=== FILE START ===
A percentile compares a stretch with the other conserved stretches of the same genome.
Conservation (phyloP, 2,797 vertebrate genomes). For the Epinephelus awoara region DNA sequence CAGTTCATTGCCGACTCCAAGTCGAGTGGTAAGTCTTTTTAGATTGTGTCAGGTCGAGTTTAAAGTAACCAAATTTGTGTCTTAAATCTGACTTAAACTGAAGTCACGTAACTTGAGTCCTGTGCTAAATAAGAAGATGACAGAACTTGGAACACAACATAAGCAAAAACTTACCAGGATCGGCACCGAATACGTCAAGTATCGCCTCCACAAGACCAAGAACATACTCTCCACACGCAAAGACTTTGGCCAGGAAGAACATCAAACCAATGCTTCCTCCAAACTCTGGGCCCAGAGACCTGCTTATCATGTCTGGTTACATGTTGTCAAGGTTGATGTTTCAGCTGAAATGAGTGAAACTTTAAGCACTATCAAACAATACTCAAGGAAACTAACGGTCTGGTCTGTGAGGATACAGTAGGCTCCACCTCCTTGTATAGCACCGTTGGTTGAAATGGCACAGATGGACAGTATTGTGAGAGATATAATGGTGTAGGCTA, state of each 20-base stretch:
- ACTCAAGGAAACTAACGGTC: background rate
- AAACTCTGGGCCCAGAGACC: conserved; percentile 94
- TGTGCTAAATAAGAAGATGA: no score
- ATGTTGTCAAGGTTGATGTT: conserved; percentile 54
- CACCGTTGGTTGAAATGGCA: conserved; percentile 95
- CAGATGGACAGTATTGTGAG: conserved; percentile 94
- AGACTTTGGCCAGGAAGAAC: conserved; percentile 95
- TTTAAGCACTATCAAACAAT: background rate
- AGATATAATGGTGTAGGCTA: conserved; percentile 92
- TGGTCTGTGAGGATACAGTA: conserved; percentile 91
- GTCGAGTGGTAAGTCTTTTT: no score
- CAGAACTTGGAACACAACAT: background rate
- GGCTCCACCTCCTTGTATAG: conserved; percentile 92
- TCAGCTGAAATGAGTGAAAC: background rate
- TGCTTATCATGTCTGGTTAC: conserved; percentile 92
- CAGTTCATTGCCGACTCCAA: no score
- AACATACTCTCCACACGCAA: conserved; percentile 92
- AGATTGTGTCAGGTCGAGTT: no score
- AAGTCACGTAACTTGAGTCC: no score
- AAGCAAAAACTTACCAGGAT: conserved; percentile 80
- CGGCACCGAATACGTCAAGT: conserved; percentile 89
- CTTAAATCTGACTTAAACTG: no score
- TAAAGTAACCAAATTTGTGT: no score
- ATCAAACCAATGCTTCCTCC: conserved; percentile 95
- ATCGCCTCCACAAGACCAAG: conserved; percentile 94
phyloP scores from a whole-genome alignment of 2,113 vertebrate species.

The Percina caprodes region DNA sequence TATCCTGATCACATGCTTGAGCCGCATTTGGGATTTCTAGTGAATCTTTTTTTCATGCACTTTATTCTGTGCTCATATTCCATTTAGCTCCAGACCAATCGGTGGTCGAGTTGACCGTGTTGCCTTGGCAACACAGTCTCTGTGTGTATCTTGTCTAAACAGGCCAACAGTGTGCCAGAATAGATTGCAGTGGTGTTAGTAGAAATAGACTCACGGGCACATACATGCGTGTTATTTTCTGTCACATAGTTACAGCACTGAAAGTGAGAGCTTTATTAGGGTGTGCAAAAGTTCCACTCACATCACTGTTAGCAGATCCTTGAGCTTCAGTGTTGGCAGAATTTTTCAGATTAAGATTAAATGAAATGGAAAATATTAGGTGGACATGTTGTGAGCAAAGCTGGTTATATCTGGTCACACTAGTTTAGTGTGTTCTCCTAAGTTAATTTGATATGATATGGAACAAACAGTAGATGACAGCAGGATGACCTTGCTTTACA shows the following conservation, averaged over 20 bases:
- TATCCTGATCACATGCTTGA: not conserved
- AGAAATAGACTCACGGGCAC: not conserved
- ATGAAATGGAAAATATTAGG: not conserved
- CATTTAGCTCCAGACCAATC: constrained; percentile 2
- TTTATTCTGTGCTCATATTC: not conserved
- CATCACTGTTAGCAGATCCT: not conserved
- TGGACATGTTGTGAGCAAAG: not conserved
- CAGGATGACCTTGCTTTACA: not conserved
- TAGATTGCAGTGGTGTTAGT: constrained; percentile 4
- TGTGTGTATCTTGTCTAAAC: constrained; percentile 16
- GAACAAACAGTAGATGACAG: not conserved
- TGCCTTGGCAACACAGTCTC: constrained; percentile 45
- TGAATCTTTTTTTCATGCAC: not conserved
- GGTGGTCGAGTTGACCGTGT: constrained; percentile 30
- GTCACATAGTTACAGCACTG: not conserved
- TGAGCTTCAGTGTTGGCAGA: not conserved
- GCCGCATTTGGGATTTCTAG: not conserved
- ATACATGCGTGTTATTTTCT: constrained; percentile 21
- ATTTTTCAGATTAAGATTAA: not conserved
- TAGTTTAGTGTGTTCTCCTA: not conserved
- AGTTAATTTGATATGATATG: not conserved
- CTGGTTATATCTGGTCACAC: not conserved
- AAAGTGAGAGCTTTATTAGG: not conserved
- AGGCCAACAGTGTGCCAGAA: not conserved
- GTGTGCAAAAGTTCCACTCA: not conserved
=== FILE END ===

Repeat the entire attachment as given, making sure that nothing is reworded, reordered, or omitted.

A percentile compares a stretch with the other conserved stretches of the same genome.
Conservation (phyloP, 2,797 vertebrate genomes). For the Epinephelus awoara region DNA sequence CAGTTCATTGCCGACTCCAAGTCGAGTGGTAAGTCTTTTTAGATTGTGTCAGGTCGAGTTTAAAGTAACCAAATTTGTGTCTTAAATCTGACTTAAACTGAAGTCACGTAACTTGAGTCCTGTGCTAAATAAGAAGATGACAGAACTTGGAACACAACATAAGCAAAAACTTACCAGGATCGGCACCGAATACGTCAAGTATCGCCTCCACAAGACCAAGAACATACTCTCCACACGCAAAGACTTTGGCCAGGAAGAACATCAAACCAATGCTTCCTCCAAACTCTGGGCCCAGAGACCTGCTTATCATGTCTGGTTACATGTTGTCAAGGTTGATGTTTCAGCTGAAATGAGTGAAACTTTAAGCACTATCAAACAATACTCAAGGAAACTAACGGTCTGGTCTGTGAGGATACAGTAGGCTCCACCTCCTTGTATAGCACCGTTGGTTGAAATGGCACAGATGGACAGTATTGTGAGAGATATAATGGTGTAGGCTA, state of each 20-base stretch:
- ACTCAAGGAAACTAACGGTC: background rate
- AAACTCTGGGCCCAGAGACC: conserved; percentile 94
- TGTGCTAAATAAGAAGATGA: no score
- ATGTTGTCAAGGTTGATGTT: conserved; percentile 54
- CACCGTTGGTTGAAATGGCA: conserved; percentile 95
- CAGATGGACAGTATTGTGAG: conserved; percentile 94
- AGACTTTGGCCAGGAAGAAC: conserved; percentile 95
- TTTAAGCACTATCAAACAAT: background rate
- AGATATAATGGTGTAGGCTA: conserved; percentile 92
- TGGTCTGTGAGGATACAGTA: conserved; percentile 91
- GTCGAGTGGTAAGTCTTTTT: no score
- CAGAACTTGGAACACAACAT: background rate
- GGCTCCACCTCCTTGTATAG: conserved; percentile 92
- TCAGCTGAAATGAGTGAAAC: background rate
- TGCTTATCATGTCTGGTTAC: conserved; percentile 92
- CAGTTCATTGCCGACTCCAA: no score
- AACATACTCTCCACACGCAA: conserved; percentile 92
- AGATTGTGTCAGGTCGAGTT: no score
- AAGTCACGTAACTTGAGTCC: no score
- AAGCAAAAACTTACCAGGAT: conserved; percentile 80
- CGGCACCGAATACGTCAAGT: conserved; percentile 89
- CTTAAATCTGACTTAAACTG: no score
- TAAAGTAACCAAATTTGTGT: no score
- ATCAAACCAATGCTTCCTCC: conserved; percentile 95
- ATCGCCTCCACAAGACCAAG: conserved; percentile 94
phyloP scores from a whole-genome alignment of 2,113 vertebrate species.

The Percina caprodes region DNA sequence TATCCTGATCACATGCTTGAGCCGCATTTGGGATTTCTAGTGAATCTTTTTTTCATGCACTTTATTCTGTGCTCATATTCCATTTAGCTCCAGACCAATCGGTGGTCGAGTTGACCGTGTTGCCTTGGCAACACAGTCTCTGTGTGTATCTTGTCTAAACAGGCCAACAGTGTGCCAGAATAGATTGCAGTGGTGTTAGTAGAAATAGACTCACGGGCACATACATGCGTGTTATTTTCTGTCACATAGTTACAGCACTGAAAGTGAGAGCTTTATTAGGGTGTGCAAAAGTTCCACTCACATCACTGTTAGCAGATCCTTGAGCTTCAGTGTTGGCAGAATTTTTCAGATTAAGATTAAATGAAATGGAAAATATTAGGTGGACATGTTGTGAGCAAAGCTGGTTATATCTGGTCACACTAGTTTAGTGTGTTCTCCTAAGTTAATTTGATATGATATGGAACAAACAGTAGATGACAGCAGGATGACCTTGCTTTACA shows the following conservation, averaged over 20 bases:
- TATCCTGATCACATGCTTGA: not conserved
- AGAAATAGACTCACGGGCAC: not conserved
- ATGAAATGGAAAATATTAGG: not conserved
- CATTTAGCTCCAGACCAATC: constrained; percentile 2
- TTTATTCTGTGCTCATATTC: not conserved
- CATCACTGTTAGCAGATCCT: not conserved
- TGGACATGTTGTGAGCAAAG: not conserved
- CAGGATGACCTTGCTTTACA: not conserved
- TAGATTGCAGTGGTGTTAGT: constrained; percentile 4
- TGTGTGTATCTTGTCTAAAC: constrained; percentile 16
- GAACAAACAGTAGATGACAG: not conserved
- TGCCTTGGCAACACAGTCTC: constrained; percentile 45
- TGAATCTTTTTTTCATGCAC: not conserved
- GGTGGTCGAGTTGACCGTGT: constrained; percentile 30
- GTCACATAGTTACAGCACTG: not conserved
- TGAGCTTCAGTGTTGGCAGA: not conserved
- GCCGCATTTGGGATTTCTAG: not conserved
- ATACATGCGTGTTATTTTCT: constrained; percentile 21
- ATTTTTCAGATTAAGATTAA: not conserved
- TAGTTTAGTGTGTTCTCCTA: not conserved
- AGTTAATTTGATATGATATG: not conserved
- CTGGTTATATCTGGTCACAC: not conserved
- AAAGTGAGAGCTTTATTAGG: not conserved
- AGGCCAACAGTGTGCCAGAA: not conserved
- GTGTGCAAAAGTTCCACTCA: not conserved